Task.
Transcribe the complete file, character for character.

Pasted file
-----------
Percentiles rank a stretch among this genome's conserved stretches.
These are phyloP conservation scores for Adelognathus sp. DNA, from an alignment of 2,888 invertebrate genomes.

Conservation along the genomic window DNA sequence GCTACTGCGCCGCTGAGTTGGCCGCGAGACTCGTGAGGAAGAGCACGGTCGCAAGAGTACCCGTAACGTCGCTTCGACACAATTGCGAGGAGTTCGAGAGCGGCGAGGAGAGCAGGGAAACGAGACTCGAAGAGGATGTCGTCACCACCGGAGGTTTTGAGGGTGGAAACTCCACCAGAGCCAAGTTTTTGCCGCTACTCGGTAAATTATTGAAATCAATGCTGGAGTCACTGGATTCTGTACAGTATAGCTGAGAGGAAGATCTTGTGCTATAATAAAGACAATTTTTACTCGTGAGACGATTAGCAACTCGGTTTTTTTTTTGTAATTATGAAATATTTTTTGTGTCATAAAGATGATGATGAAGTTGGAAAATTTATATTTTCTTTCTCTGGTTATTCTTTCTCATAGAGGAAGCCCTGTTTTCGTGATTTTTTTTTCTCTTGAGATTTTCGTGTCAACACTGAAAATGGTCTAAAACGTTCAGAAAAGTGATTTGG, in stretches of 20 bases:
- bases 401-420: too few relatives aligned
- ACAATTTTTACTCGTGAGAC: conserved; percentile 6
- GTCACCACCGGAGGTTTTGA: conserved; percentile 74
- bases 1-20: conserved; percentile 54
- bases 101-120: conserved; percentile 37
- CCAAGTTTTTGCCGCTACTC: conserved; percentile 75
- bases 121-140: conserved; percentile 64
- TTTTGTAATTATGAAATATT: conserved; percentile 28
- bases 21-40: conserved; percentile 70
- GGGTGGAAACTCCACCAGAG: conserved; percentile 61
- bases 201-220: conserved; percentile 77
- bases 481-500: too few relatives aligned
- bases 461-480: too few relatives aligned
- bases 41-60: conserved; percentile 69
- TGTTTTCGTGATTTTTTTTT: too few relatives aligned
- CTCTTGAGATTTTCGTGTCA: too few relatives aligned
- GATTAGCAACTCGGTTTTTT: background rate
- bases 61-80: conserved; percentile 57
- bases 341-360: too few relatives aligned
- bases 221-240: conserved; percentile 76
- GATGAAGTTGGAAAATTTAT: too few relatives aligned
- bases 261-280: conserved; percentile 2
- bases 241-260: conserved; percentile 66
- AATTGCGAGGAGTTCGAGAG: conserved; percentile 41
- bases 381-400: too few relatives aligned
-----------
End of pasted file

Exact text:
Percentiles rank a stretch among this genome's conserved stretches.
These are phyloP conservation scores for Adelognathus sp. DNA, from an alignment of 2,888 invertebrate genomes.

Conservation along the genomic window DNA sequence GCTACTGCGCCGCTGAGTTGGCCGCGAGACTCGTGAGGAAGAGCACGGTCGCAAGAGTACCCGTAACGTCGCTTCGACACAATTGCGAGGAGTTCGAGAGCGGCGAGGAGAGCAGGGAAACGAGACTCGAAGAGGATGTCGTCACCACCGGAGGTTTTGAGGGTGGAAACTCCACCAGAGCCAAGTTTTTGCCGCTACTCGGTAAATTATTGAAATCAATGCTGGAGTCACTGGATTCTGTACAGTATAGCTGAGAGGAAGATCTTGTGCTATAATAAAGACAATTTTTACTCGTGAGACGATTAGCAACTCGGTTTTTTTTTTGTAATTATGAAATATTTTTTGTGTCATAAAGATGATGATGAAGTTGGAAAATTTATATTTTCTTTCTCTGGTTATTCTTTCTCATAGAGGAAGCCCTGTTTTCGTGATTTTTTTTTCTCTTGAGATTTTCGTGTCAACACTGAAAATGGTCTAAAACGTTCAGAAAAGTGATTTGG, in stretches of 20 bases:
- bases 401-420: too few relatives aligned
- ACAATTTTTACTCGTGAGAC: conserved; percentile 6
- GTCACCACCGGAGGTTTTGA: conserved; percentile 74
- bases 1-20: conserved; percentile 54
- bases 101-120: conserved; percentile 37
- CCAAGTTTTTGCCGCTACTC: conserved; percentile 75
- bases 121-140: conserved; percentile 64
- TTTTGTAATTATGAAATATT: conserved; percentile 28
- bases 21-40: conserved; percentile 70
- GGGTGGAAACTCCACCAGAG: conserved; percentile 61
- bases 201-220: conserved; percentile 77
- bases 481-500: too few relatives aligned
- bases 461-480: too few relatives aligned
- bases 41-60: conserved; percentile 69
- TGTTTTCGTGATTTTTTTTT: too few relatives aligned
- CTCTTGAGATTTTCGTGTCA: too few relatives aligned
- GATTAGCAACTCGGTTTTTT: background rate
- bases 61-80: conserved; percentile 57
- bases 341-360: too few relatives aligned
- bases 221-240: conserved; percentile 76
- GATGAAGTTGGAAAATTTAT: too few relatives aligned
- bases 261-280: conserved; percentile 2
- bases 241-260: conserved; percentile 66
- AATTGCGAGGAGTTCGAGAG: conserved; percentile 41
- bases 381-400: too few relatives aligned